Bringing High End Textures to Opensim

The fact that everything is free in many Opensimulator grids may feel like a refreshing change for those who came from Second Life, where capitalism reigns. No money! No economy! Content creators freely share what they make. Take everything you want – it’s free!

On the other hand, it also presents a challenge for builders, especially those for whom quality is important. Most suppliers of high-end building materials in Second Life – textures and sculpts especially – are professional graphic artists who make a living at content creation. Not many of them are willing to provide materials for use in Opensim. They are, understandably, reluctant to give their livelihood away in a grid where they can’t easily be reimbursed. Without their supplies, quality materials are not plentiful.

Thus, Opensim builders typically have been faced with difficult choices. We can try to rely on whatever freebies are available here, which can be hit or miss. A few builders, sadly, simply steal materials. Others do their best to learn to make their own original textures, sculpts, scripts and animations, and while that’s probably the best solution, the learning curve can be extremely overwhelming.

However, there is another option. As OpenSim based grids like OSgrid grow in popularity, more and more creators of high-end building materials are willing to license their textures and sculpts for use on other grids, not just the commercial grids like Second Life, Avination or Inworldz. If you want the best quality, and if you are willing to pay a few pennies for it, you now have a lot more options.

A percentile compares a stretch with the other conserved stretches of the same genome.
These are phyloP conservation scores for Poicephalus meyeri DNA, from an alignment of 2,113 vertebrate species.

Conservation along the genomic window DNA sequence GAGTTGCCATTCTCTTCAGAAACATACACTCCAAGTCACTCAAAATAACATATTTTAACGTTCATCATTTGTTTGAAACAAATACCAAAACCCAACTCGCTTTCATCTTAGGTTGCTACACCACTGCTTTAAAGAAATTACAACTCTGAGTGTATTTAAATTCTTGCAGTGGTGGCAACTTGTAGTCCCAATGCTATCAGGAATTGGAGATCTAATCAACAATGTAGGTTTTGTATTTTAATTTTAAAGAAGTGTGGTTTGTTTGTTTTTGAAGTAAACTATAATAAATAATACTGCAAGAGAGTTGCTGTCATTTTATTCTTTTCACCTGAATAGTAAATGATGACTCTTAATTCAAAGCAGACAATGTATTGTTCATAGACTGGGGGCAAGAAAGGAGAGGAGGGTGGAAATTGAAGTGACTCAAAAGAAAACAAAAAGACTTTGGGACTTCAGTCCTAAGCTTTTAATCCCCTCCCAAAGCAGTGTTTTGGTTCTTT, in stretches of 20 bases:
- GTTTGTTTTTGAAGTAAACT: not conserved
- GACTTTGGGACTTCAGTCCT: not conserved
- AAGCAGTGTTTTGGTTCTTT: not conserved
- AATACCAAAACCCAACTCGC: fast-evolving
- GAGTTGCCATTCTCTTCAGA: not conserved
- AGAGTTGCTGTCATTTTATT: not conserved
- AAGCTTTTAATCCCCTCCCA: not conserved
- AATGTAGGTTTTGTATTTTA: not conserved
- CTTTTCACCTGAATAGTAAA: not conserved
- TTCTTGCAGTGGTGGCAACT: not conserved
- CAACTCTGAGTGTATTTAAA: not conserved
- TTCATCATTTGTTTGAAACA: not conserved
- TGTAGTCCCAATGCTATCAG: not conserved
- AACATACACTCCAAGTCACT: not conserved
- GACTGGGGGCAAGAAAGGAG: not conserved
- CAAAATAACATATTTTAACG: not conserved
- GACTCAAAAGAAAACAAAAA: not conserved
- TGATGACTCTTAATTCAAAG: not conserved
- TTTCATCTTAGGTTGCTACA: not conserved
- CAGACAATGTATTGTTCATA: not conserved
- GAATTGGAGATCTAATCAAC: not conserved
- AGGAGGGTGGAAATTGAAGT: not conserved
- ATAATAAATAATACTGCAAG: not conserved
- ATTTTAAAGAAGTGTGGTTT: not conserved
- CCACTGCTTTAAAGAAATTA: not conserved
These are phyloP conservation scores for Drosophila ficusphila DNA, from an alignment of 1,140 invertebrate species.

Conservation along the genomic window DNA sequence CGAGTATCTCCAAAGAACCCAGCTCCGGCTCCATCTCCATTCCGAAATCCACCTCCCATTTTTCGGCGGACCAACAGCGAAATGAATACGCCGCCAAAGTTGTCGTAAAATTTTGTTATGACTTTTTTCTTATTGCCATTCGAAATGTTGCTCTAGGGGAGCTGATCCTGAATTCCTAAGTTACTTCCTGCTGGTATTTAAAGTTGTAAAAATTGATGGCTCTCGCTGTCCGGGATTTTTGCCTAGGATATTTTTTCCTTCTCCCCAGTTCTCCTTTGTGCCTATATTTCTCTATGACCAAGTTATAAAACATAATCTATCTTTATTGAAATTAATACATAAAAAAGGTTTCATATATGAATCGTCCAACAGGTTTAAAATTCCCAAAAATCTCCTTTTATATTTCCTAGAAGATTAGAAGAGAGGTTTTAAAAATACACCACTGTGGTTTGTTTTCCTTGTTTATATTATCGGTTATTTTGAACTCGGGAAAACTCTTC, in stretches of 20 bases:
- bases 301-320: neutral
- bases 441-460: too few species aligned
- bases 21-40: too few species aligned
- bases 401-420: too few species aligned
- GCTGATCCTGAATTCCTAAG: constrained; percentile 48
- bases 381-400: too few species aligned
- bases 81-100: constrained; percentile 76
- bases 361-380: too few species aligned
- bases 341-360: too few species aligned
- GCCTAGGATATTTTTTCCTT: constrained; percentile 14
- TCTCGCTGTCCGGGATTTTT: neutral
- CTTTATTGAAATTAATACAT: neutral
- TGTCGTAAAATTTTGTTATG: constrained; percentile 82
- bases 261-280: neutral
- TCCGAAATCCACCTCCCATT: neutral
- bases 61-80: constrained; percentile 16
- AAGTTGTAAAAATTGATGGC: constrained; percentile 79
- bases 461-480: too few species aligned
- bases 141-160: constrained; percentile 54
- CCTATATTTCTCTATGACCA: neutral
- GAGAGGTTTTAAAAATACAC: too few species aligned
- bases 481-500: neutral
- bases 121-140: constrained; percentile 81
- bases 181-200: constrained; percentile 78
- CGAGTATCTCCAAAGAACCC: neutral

We would like to thank these pioneering content creators for their willingness to support OSgrid builders. In my next post, I list their names and URLs. I hope that all OSgrid builders who value quality will support their businesses, as they support us by enriching our world.

We want to encourage high-end content creators to continue providing great textures and sculpts for use in Opensimulator. Support goes both ways. If we expect them to support us, we must be willing to return the favor – by buying their products, and also by treating them with respect:

  • PLEASE respect licensing agreements. If the license says you don’t have permission to export building materials to other grids, don’t do it, no matter how much you want the item.
  • It is NEVER okay to give away purchased textures. It is okay to share things you made with the textures, but not the textures themselves. Do not pass textures to friends. Do not share textures.
  • When you use a purchased texture, do not give out your creation with full permissions. Make it no-transfer or no-copy. If you need to make something that is both copy and transfer, use only building materials whose creator clearly intended them to be freely shared.
  • If you have permission to export a texture to Opensim, do not re-import the texture into Second Life. This is the main transgression that stops most content creators from supporting Opensim. Also, if you make something in Opensim using a purchased texture or sculpt map, and import that item into Second Life. replace the texture or sculpt with the purchased version that shows the original artist as the creator.

If you don’t respect licensing agreements, you are only hurting yourself. Every time you use a texture or sculpt without permission, you make it less likely that high-quality textures and sculpts will continue to be available for to Opensim. Maybe you don’t want them; but when you don’t respect licensing agreements, you help to close off the supply to other builders who do want them. So please respect your fellow builders as well as the content creators whose work enriches our virtual world.

Author: Camryn Darkstone

After more than a decade exploring 3D virtual worlds and their possibilities for relationship and self expression, Camryn Darkstone is leading a life of quiet contentment, building and landscaping for Littlefield Grid with occasional projects in Second Life. Camryn has been active in online communities since the early 1980s, and, under other names, has written extensively about the ways that people relate to one another on the internet. Since 2009 Camryn has enjoyed a loving, consensual D/s relationship as submissive to Walter Balazic in both the virtual world and the "real" world.

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